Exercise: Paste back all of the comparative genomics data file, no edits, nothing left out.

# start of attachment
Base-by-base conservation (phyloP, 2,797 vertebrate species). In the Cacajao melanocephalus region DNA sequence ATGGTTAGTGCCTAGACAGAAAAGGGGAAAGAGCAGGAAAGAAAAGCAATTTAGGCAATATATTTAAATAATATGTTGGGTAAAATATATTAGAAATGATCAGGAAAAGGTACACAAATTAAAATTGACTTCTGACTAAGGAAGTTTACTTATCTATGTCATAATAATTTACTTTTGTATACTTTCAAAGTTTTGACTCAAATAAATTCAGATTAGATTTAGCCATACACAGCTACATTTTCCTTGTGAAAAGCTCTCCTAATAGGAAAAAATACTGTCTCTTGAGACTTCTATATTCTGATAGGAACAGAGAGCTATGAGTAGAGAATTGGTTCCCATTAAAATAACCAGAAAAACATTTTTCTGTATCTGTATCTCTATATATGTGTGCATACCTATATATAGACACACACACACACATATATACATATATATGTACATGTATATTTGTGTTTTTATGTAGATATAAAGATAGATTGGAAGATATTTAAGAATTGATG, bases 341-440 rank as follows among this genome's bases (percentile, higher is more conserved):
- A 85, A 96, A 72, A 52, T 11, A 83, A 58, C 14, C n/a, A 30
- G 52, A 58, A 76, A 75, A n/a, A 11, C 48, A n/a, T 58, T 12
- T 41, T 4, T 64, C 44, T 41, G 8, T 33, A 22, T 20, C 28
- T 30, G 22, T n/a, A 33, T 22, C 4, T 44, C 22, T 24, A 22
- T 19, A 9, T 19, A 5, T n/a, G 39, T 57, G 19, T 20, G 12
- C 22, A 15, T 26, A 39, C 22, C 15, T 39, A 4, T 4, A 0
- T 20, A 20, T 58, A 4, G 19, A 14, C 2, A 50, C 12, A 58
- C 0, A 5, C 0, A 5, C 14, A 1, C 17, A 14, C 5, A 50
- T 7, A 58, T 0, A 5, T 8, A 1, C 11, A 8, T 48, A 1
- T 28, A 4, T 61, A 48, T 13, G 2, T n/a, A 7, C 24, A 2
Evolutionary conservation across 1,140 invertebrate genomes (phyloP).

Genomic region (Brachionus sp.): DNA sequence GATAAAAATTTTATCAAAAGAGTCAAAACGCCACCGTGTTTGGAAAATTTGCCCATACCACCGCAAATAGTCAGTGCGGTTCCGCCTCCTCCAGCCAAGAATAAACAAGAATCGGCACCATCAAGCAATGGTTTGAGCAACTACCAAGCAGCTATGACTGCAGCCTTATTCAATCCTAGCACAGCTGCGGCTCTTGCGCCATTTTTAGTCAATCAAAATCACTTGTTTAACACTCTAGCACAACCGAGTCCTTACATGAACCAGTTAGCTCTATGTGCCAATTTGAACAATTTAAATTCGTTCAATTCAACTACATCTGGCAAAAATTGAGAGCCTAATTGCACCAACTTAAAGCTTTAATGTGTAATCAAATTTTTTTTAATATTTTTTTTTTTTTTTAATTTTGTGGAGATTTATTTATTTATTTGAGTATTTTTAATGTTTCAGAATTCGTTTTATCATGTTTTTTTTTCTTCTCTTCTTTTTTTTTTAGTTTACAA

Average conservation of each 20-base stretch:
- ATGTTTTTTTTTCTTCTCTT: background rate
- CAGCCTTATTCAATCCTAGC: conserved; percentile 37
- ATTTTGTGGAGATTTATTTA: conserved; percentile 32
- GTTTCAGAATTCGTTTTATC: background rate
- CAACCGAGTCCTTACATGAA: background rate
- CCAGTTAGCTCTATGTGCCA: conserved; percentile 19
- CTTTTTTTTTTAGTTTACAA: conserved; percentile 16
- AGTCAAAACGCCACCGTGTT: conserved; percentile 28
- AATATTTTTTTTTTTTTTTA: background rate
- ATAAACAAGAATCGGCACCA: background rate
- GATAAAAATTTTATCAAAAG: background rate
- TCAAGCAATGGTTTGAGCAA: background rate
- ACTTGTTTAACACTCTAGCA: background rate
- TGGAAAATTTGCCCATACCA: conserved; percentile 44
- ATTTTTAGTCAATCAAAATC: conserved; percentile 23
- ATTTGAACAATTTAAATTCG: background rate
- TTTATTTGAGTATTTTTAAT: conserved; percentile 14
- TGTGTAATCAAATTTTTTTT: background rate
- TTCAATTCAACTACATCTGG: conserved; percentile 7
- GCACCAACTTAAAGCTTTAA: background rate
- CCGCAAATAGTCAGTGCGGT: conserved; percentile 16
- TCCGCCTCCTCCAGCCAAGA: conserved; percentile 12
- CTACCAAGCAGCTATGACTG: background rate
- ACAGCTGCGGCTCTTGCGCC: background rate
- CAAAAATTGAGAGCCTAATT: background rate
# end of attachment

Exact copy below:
Base-by-base conservation (phyloP, 2,797 vertebrate species). In the Cacajao melanocephalus region DNA sequence ATGGTTAGTGCCTAGACAGAAAAGGGGAAAGAGCAGGAAAGAAAAGCAATTTAGGCAATATATTTAAATAATATGTTGGGTAAAATATATTAGAAATGATCAGGAAAAGGTACACAAATTAAAATTGACTTCTGACTAAGGAAGTTTACTTATCTATGTCATAATAATTTACTTTTGTATACTTTCAAAGTTTTGACTCAAATAAATTCAGATTAGATTTAGCCATACACAGCTACATTTTCCTTGTGAAAAGCTCTCCTAATAGGAAAAAATACTGTCTCTTGAGACTTCTATATTCTGATAGGAACAGAGAGCTATGAGTAGAGAATTGGTTCCCATTAAAATAACCAGAAAAACATTTTTCTGTATCTGTATCTCTATATATGTGTGCATACCTATATATAGACACACACACACACATATATACATATATATGTACATGTATATTTGTGTTTTTATGTAGATATAAAGATAGATTGGAAGATATTTAAGAATTGATG, bases 341-440 rank as follows among this genome's bases (percentile, higher is more conserved):
- A 85, A 96, A 72, A 52, T 11, A 83, A 58, C 14, C n/a, A 30
- G 52, A 58, A 76, A 75, A n/a, A 11, C 48, A n/a, T 58, T 12
- T 41, T 4, T 64, C 44, T 41, G 8, T 33, A 22, T 20, C 28
- T 30, G 22, T n/a, A 33, T 22, C 4, T 44, C 22, T 24, A 22
- T 19, A 9, T 19, A 5, T n/a, G 39, T 57, G 19, T 20, G 12
- C 22, A 15, T 26, A 39, C 22, C 15, T 39, A 4, T 4, A 0
- T 20, A 20, T 58, A 4, G 19, A 14, C 2, A 50, C 12, A 58
- C 0, A 5, C 0, A 5, C 14, A 1, C 17, A 14, C 5, A 50
- T 7, A 58, T 0, A 5, T 8, A 1, C 11, A 8, T 48, A 1
- T 28, A 4, T 61, A 48, T 13, G 2, T n/a, A 7, C 24, A 2
Evolutionary conservation across 1,140 invertebrate genomes (phyloP).

Genomic region (Brachionus sp.): DNA sequence GATAAAAATTTTATCAAAAGAGTCAAAACGCCACCGTGTTTGGAAAATTTGCCCATACCACCGCAAATAGTCAGTGCGGTTCCGCCTCCTCCAGCCAAGAATAAACAAGAATCGGCACCATCAAGCAATGGTTTGAGCAACTACCAAGCAGCTATGACTGCAGCCTTATTCAATCCTAGCACAGCTGCGGCTCTTGCGCCATTTTTAGTCAATCAAAATCACTTGTTTAACACTCTAGCACAACCGAGTCCTTACATGAACCAGTTAGCTCTATGTGCCAATTTGAACAATTTAAATTCGTTCAATTCAACTACATCTGGCAAAAATTGAGAGCCTAATTGCACCAACTTAAAGCTTTAATGTGTAATCAAATTTTTTTTAATATTTTTTTTTTTTTTTAATTTTGTGGAGATTTATTTATTTATTTGAGTATTTTTAATGTTTCAGAATTCGTTTTATCATGTTTTTTTTTCTTCTCTTCTTTTTTTTTTAGTTTACAA

Average conservation of each 20-base stretch:
- ATGTTTTTTTTTCTTCTCTT: background rate
- CAGCCTTATTCAATCCTAGC: conserved; percentile 37
- ATTTTGTGGAGATTTATTTA: conserved; percentile 32
- GTTTCAGAATTCGTTTTATC: background rate
- CAACCGAGTCCTTACATGAA: background rate
- CCAGTTAGCTCTATGTGCCA: conserved; percentile 19
- CTTTTTTTTTTAGTTTACAA: conserved; percentile 16
- AGTCAAAACGCCACCGTGTT: conserved; percentile 28
- AATATTTTTTTTTTTTTTTA: background rate
- ATAAACAAGAATCGGCACCA: background rate
- GATAAAAATTTTATCAAAAG: background rate
- TCAAGCAATGGTTTGAGCAA: background rate
- ACTTGTTTAACACTCTAGCA: background rate
- TGGAAAATTTGCCCATACCA: conserved; percentile 44
- ATTTTTAGTCAATCAAAATC: conserved; percentile 23
- ATTTGAACAATTTAAATTCG: background rate
- TTTATTTGAGTATTTTTAAT: conserved; percentile 14
- TGTGTAATCAAATTTTTTTT: background rate
- TTCAATTCAACTACATCTGG: conserved; percentile 7
- GCACCAACTTAAAGCTTTAA: background rate
- CCGCAAATAGTCAGTGCGGT: conserved; percentile 16
- TCCGCCTCCTCCAGCCAAGA: conserved; percentile 12
- CTACCAAGCAGCTATGACTG: background rate
- ACAGCTGCGGCTCTTGCGCC: background rate
- CAAAAATTGAGAGCCTAATT: background rate